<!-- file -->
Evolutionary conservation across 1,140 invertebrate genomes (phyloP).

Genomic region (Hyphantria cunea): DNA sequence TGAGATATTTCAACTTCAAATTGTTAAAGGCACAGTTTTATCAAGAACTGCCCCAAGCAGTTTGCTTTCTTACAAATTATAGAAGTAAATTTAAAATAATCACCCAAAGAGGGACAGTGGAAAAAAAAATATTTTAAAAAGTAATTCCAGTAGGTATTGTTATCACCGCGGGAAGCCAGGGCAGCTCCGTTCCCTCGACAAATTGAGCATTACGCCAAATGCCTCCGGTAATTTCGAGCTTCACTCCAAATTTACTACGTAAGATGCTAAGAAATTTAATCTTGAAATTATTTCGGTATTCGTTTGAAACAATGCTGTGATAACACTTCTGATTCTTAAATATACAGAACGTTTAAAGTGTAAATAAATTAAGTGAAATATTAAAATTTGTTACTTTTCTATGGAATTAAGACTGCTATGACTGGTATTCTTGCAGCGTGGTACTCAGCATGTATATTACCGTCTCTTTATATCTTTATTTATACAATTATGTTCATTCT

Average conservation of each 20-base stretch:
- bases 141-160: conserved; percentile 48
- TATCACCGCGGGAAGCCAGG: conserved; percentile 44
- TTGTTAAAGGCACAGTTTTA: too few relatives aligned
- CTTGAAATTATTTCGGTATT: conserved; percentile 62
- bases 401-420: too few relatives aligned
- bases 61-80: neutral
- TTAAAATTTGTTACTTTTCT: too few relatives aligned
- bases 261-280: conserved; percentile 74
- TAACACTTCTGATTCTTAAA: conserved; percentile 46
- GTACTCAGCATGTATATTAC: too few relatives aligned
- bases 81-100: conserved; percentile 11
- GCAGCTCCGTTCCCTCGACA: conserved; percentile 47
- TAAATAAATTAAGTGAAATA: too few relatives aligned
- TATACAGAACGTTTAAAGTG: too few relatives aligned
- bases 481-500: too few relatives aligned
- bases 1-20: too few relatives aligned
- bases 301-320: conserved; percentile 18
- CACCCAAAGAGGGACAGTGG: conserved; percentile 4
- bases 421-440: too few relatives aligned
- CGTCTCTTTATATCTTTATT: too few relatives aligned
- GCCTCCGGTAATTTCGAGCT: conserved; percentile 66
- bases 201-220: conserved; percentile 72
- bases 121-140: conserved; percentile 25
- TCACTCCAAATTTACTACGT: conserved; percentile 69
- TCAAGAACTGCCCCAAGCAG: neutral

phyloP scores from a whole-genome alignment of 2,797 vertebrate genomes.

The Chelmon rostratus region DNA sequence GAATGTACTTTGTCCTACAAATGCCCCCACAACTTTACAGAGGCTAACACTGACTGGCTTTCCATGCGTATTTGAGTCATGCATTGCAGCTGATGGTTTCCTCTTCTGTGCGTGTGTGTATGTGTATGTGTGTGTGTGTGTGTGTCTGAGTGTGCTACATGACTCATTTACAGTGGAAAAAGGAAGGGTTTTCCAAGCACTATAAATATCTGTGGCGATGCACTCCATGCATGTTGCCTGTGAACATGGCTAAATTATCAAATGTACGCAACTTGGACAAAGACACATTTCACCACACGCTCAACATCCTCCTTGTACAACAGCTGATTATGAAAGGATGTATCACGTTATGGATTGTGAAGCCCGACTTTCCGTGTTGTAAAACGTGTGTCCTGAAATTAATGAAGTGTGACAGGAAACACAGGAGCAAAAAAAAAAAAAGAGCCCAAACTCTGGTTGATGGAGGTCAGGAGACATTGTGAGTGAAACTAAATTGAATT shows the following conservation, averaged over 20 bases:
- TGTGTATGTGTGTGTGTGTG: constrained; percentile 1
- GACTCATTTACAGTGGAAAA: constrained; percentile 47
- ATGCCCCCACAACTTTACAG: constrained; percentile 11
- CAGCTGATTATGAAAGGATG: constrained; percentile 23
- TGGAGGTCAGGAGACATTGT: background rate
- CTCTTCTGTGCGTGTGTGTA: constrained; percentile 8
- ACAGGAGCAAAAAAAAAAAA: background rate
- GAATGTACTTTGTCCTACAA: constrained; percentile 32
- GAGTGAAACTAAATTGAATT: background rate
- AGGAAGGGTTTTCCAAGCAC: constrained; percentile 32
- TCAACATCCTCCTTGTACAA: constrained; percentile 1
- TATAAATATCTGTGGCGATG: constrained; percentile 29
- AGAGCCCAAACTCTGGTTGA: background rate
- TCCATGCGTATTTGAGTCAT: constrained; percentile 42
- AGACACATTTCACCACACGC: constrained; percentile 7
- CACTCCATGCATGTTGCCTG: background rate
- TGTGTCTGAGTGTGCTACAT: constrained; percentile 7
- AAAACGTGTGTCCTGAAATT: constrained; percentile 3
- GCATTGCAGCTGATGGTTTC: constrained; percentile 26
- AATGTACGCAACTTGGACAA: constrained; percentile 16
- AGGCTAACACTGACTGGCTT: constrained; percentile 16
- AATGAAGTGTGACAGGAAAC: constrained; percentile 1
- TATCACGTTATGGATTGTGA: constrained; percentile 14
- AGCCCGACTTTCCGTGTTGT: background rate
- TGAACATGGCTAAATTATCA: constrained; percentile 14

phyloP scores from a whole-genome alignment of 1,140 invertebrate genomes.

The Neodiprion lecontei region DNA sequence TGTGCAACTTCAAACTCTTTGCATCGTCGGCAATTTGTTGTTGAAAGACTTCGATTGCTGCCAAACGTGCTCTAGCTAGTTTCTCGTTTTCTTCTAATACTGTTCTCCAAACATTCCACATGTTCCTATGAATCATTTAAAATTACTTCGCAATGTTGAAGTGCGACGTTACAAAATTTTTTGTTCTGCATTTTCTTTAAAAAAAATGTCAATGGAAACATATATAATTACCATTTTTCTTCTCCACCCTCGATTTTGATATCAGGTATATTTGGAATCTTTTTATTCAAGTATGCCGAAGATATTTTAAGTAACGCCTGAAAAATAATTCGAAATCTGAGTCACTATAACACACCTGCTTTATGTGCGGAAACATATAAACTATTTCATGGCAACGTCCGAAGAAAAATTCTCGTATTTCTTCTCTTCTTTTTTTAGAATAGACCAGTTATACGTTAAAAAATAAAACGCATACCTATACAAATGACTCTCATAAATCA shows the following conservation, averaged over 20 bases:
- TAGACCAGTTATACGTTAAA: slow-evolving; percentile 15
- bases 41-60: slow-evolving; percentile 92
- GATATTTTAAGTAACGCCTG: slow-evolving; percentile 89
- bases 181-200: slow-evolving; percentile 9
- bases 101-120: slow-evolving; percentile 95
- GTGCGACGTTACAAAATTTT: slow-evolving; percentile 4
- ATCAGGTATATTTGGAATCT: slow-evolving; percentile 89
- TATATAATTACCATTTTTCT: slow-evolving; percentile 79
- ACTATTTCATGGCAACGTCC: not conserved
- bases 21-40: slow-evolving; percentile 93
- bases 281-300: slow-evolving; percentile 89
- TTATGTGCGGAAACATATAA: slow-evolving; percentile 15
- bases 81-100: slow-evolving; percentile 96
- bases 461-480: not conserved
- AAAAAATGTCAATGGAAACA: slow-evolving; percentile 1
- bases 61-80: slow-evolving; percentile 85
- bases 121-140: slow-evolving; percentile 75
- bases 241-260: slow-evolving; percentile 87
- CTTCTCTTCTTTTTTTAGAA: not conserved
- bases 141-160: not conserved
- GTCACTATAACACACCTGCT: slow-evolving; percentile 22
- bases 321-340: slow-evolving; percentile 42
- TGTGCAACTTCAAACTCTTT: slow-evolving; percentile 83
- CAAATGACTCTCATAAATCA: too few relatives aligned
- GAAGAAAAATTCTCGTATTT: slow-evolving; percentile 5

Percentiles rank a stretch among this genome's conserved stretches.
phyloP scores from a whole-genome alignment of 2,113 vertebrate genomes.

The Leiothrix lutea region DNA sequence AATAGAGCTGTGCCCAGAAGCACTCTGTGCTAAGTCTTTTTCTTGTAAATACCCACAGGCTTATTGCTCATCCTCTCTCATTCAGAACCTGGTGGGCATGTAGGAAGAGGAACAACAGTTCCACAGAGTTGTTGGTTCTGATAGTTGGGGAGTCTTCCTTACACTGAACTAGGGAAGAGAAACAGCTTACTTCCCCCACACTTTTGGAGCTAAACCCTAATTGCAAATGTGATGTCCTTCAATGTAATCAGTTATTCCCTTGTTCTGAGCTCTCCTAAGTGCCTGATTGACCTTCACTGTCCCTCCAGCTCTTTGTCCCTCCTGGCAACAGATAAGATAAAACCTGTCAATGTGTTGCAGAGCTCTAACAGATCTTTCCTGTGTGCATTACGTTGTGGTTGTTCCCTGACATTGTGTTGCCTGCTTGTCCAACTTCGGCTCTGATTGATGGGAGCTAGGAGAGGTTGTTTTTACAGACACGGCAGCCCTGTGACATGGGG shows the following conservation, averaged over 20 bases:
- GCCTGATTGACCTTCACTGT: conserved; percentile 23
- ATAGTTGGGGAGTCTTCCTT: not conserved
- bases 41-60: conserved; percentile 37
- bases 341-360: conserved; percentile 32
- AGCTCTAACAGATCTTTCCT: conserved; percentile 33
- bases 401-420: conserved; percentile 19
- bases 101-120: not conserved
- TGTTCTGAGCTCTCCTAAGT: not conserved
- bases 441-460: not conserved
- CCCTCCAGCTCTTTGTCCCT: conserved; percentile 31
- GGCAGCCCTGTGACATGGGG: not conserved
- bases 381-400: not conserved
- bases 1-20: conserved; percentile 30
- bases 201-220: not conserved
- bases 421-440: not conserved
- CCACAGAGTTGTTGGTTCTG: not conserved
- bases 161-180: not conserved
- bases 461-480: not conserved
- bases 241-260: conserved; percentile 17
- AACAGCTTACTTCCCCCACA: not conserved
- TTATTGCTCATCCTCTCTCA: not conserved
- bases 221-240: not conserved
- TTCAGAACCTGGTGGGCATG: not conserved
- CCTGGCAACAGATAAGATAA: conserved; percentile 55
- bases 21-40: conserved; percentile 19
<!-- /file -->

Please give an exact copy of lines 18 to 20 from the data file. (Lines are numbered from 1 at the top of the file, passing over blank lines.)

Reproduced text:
- bases 481-500: too few relatives aligned
- bases 1-20: too few relatives aligned
- bases 301-320: conserved; percentile 18